|US firms tout Web as cure for Lebanese economy
|Private fund provides access in five communities
The American private sector fund established after the war to stimulate Lebanon's economic recovery encouraged the government to accelerate the deployment of broadband Internet access on Wednesday, after completing online connectivity pilot programs in five Lebanese communities.
After distributing $1 million for immediate crisis relief, the fund focused on increasing Internet access in Burj al-Barajneh, Nabatiyeh, Beirut, Baalbek, and Bint Jbeil through a series of small-scale pilot programs in schools, hospitals, and community centers.
Collectively the early initiatives were designed to demonstrate how the country's economy can take off around a broadband infrastructure - which allows increased access to low-cost Internet - by boosting Lebanon's GDP and the quality of available education and healthcare, attracting foreign direct investment, and allowing the country to become even more of a service hub.
The five companies involved in the Fund - Microsoft, Cisco, Intel, Ghafari Inc. and Occidental Petroleum Corp. - hope these efforts will allow jobs, companies, and goods and services based on a broadband infrastructure to be created.
"We believe that broadband can enable dramatic change in a country. So we will use Lebanon as a litmus test of how this can actually happen," said Marc de Simone, Cisco's vice president for the Middle East and Africa, of why Cisco participated in the effort.
"In doing this of course we will sell some equipment, some services and applications, but more importantly we can give a snapshot of what happens in a country on day 0, year one of broadband, and year three. This will help other countries."
Cisco donated the equipment for an international gateway for the country.
The company has pledged $20 million to the fund, half of which has been earmarked as "venture funds" to provide seed money to a group of yet-to-be-determined local companies and to support the creation of local intellectual property, and the remainder allocated to particular programs.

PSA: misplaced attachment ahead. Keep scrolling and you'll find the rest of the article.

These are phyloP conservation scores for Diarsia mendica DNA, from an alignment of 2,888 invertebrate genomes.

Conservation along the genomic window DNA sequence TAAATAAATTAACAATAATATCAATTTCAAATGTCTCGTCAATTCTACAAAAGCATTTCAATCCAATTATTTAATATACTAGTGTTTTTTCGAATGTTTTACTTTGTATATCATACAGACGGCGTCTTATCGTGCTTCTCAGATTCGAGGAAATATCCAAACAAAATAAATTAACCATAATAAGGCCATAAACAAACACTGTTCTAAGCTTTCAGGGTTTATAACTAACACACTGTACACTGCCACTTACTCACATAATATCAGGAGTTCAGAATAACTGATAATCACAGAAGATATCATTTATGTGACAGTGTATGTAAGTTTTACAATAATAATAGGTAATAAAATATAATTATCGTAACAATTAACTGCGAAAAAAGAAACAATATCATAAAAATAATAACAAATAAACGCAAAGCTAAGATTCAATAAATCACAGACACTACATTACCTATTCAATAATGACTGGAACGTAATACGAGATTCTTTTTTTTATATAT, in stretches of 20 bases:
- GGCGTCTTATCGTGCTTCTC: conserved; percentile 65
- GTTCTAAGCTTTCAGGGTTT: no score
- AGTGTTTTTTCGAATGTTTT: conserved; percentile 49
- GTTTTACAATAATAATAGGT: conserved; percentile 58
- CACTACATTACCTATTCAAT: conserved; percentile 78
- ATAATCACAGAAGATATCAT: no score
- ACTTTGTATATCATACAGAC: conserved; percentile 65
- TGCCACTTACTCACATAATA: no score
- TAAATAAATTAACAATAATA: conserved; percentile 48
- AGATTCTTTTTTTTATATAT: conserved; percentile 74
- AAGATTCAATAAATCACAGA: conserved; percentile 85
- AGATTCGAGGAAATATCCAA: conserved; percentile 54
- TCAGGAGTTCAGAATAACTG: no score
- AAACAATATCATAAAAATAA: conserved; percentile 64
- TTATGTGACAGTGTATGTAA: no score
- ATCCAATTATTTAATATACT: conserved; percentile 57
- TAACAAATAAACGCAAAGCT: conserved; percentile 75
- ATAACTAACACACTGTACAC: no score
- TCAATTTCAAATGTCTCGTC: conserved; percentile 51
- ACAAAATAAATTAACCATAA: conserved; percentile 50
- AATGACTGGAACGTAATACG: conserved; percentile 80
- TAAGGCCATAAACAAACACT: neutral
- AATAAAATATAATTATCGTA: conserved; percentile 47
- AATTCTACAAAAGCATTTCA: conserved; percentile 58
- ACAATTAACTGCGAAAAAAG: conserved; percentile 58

The fund donated 25 of Intel's "$100 Laptops" - which Intel chief Craig Barrett admitted in the interests of "truth in advertising" actually run about $200 - to eighth graders at a Nabatieh school. Four of the recipients attended Wednesday's event with their teachers, who said they would ask the Ministry of Education for funds to purchase more laptops.
The benefits of increased access in Lebanon - where Internet penetration is between 18 and 20 percent - cannot be felt without adopting technology to accommodate new users, said Barrett, and "in the end bandwidth is a government issue."
"Obviously five communities in Lebanon don't make up the entire country, but these are poster children of what can actually happen with affordable Internet access," Barrett said at a ceremony at the Phoenicia InterContinental Hotel in Beirut on Wednesday.
"The growth and sustainability of these projects depends very much on the government's priorities, so the best thing we can do is lobby the government to accelerate broadband based on what we have learned from our work in other countries."
There need to be several conditions in place before the broadband infrastructure can be installed. The Telecommunications Regulatory Authority must identify possible models for competition, and the fund is helping them by letting them know what has and has not worked in countries around the world.
"I'm not comparing Lebanon to some country in Africa with human resources problems," de Simone said of the status of Lebanon's IT sector.
"There are no competency issues in Lebanon, the problems are related to infrastructure. We are trying to address the gap between Lebanon's potential considering the quality of human resources in Lebanon and the modernity of the banking and tourism infrastructure, and what actually exists in terms of broadband."
The Daily Star